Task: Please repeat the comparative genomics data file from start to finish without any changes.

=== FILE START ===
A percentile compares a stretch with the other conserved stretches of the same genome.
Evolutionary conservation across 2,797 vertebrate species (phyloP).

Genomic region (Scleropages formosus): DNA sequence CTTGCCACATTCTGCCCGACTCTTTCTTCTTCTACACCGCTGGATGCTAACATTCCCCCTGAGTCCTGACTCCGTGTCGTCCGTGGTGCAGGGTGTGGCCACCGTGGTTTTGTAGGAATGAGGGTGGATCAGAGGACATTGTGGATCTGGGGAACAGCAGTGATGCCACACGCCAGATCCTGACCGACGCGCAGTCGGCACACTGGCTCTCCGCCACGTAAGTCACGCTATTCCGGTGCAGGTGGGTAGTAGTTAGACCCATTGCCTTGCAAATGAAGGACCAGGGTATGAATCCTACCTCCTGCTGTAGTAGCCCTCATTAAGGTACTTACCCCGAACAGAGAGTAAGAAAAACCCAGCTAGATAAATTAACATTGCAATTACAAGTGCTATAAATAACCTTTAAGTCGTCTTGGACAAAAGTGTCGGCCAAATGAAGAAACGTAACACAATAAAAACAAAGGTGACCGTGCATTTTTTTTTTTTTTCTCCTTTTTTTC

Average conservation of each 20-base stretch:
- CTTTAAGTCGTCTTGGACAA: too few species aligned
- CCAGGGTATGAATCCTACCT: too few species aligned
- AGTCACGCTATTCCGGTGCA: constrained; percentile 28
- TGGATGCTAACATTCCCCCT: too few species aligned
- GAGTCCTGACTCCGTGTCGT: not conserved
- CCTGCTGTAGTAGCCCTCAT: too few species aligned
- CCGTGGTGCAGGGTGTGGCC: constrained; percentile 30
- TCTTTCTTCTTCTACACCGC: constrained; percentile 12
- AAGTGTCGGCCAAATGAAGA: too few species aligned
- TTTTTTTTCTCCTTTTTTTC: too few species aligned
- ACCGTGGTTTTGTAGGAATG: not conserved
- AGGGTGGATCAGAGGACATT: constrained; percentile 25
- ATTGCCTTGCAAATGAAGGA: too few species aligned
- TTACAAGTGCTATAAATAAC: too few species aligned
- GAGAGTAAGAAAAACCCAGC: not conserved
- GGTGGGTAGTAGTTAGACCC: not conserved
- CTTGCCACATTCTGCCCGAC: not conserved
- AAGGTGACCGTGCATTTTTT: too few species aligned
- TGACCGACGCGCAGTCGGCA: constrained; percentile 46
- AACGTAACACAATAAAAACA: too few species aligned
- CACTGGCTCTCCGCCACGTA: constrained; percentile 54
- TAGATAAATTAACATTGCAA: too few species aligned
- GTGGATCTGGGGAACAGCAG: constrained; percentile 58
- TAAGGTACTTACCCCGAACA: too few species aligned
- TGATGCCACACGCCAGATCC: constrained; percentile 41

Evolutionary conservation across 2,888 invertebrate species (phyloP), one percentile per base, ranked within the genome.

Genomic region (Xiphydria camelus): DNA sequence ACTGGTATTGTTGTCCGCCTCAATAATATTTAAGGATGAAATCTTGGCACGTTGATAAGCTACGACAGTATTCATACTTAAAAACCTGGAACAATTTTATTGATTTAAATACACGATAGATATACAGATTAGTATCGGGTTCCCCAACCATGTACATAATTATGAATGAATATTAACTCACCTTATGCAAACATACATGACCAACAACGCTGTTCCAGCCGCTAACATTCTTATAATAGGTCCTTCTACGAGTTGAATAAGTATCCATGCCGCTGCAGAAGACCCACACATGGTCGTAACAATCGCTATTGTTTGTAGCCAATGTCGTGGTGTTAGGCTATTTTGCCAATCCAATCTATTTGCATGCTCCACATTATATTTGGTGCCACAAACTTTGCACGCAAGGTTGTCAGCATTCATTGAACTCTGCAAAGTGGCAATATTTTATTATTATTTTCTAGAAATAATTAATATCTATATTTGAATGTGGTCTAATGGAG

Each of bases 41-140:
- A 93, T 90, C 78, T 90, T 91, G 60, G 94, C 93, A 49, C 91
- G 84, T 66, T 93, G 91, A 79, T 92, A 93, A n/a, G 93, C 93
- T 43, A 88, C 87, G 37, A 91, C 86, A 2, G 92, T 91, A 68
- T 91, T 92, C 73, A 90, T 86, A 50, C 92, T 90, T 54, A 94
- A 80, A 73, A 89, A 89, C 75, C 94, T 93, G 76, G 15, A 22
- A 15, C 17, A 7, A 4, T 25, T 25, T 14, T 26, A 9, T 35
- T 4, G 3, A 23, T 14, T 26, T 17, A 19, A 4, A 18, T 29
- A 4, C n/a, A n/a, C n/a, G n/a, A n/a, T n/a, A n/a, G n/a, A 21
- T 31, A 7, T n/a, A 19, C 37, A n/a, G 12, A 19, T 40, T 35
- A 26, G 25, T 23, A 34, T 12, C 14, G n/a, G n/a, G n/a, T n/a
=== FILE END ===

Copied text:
A percentile compares a stretch with the other conserved stretches of the same genome.
Evolutionary conservation across 2,797 vertebrate species (phyloP).

Genomic region (Scleropages formosus): DNA sequence CTTGCCACATTCTGCCCGACTCTTTCTTCTTCTACACCGCTGGATGCTAACATTCCCCCTGAGTCCTGACTCCGTGTCGTCCGTGGTGCAGGGTGTGGCCACCGTGGTTTTGTAGGAATGAGGGTGGATCAGAGGACATTGTGGATCTGGGGAACAGCAGTGATGCCACACGCCAGATCCTGACCGACGCGCAGTCGGCACACTGGCTCTCCGCCACGTAAGTCACGCTATTCCGGTGCAGGTGGGTAGTAGTTAGACCCATTGCCTTGCAAATGAAGGACCAGGGTATGAATCCTACCTCCTGCTGTAGTAGCCCTCATTAAGGTACTTACCCCGAACAGAGAGTAAGAAAAACCCAGCTAGATAAATTAACATTGCAATTACAAGTGCTATAAATAACCTTTAAGTCGTCTTGGACAAAAGTGTCGGCCAAATGAAGAAACGTAACACAATAAAAACAAAGGTGACCGTGCATTTTTTTTTTTTTTCTCCTTTTTTTC

Average conservation of each 20-base stretch:
- CTTTAAGTCGTCTTGGACAA: too few species aligned
- CCAGGGTATGAATCCTACCT: too few species aligned
- AGTCACGCTATTCCGGTGCA: constrained; percentile 28
- TGGATGCTAACATTCCCCCT: too few species aligned
- GAGTCCTGACTCCGTGTCGT: not conserved
- CCTGCTGTAGTAGCCCTCAT: too few species aligned
- CCGTGGTGCAGGGTGTGGCC: constrained; percentile 30
- TCTTTCTTCTTCTACACCGC: constrained; percentile 12
- AAGTGTCGGCCAAATGAAGA: too few species aligned
- TTTTTTTTCTCCTTTTTTTC: too few species aligned
- ACCGTGGTTTTGTAGGAATG: not conserved
- AGGGTGGATCAGAGGACATT: constrained; percentile 25
- ATTGCCTTGCAAATGAAGGA: too few species aligned
- TTACAAGTGCTATAAATAAC: too few species aligned
- GAGAGTAAGAAAAACCCAGC: not conserved
- GGTGGGTAGTAGTTAGACCC: not conserved
- CTTGCCACATTCTGCCCGAC: not conserved
- AAGGTGACCGTGCATTTTTT: too few species aligned
- TGACCGACGCGCAGTCGGCA: constrained; percentile 46
- AACGTAACACAATAAAAACA: too few species aligned
- CACTGGCTCTCCGCCACGTA: constrained; percentile 54
- TAGATAAATTAACATTGCAA: too few species aligned
- GTGGATCTGGGGAACAGCAG: constrained; percentile 58
- TAAGGTACTTACCCCGAACA: too few species aligned
- TGATGCCACACGCCAGATCC: constrained; percentile 41

Evolutionary conservation across 2,888 invertebrate species (phyloP), one percentile per base, ranked within the genome.

Genomic region (Xiphydria camelus): DNA sequence ACTGGTATTGTTGTCCGCCTCAATAATATTTAAGGATGAAATCTTGGCACGTTGATAAGCTACGACAGTATTCATACTTAAAAACCTGGAACAATTTTATTGATTTAAATACACGATAGATATACAGATTAGTATCGGGTTCCCCAACCATGTACATAATTATGAATGAATATTAACTCACCTTATGCAAACATACATGACCAACAACGCTGTTCCAGCCGCTAACATTCTTATAATAGGTCCTTCTACGAGTTGAATAAGTATCCATGCCGCTGCAGAAGACCCACACATGGTCGTAACAATCGCTATTGTTTGTAGCCAATGTCGTGGTGTTAGGCTATTTTGCCAATCCAATCTATTTGCATGCTCCACATTATATTTGGTGCCACAAACTTTGCACGCAAGGTTGTCAGCATTCATTGAACTCTGCAAAGTGGCAATATTTTATTATTATTTTCTAGAAATAATTAATATCTATATTTGAATGTGGTCTAATGGAG

Each of bases 41-140:
- A 93, T 90, C 78, T 90, T 91, G 60, G 94, C 93, A 49, C 91
- G 84, T 66, T 93, G 91, A 79, T 92, A 93, A n/a, G 93, C 93
- T 43, A 88, C 87, G 37, A 91, C 86, A 2, G 92, T 91, A 68
- T 91, T 92, C 73, A 90, T 86, A 50, C 92, T 90, T 54, A 94
- A 80, A 73, A 89, A 89, C 75, C 94, T 93, G 76, G 15, A 22
- A 15, C 17, A 7, A 4, T 25, T 25, T 14, T 26, A 9, T 35
- T 4, G 3, A 23, T 14, T 26, T 17, A 19, A 4, A 18, T 29
- A 4, C n/a, A n/a, C n/a, G n/a, A n/a, T n/a, A n/a, G n/a, A 21
- T 31, A 7, T n/a, A 19, C 37, A n/a, G 12, A 19, T 40, T 35
- A 26, G 25, T 23, A 34, T 12, C 14, G n/a, G n/a, G n/a, T n/a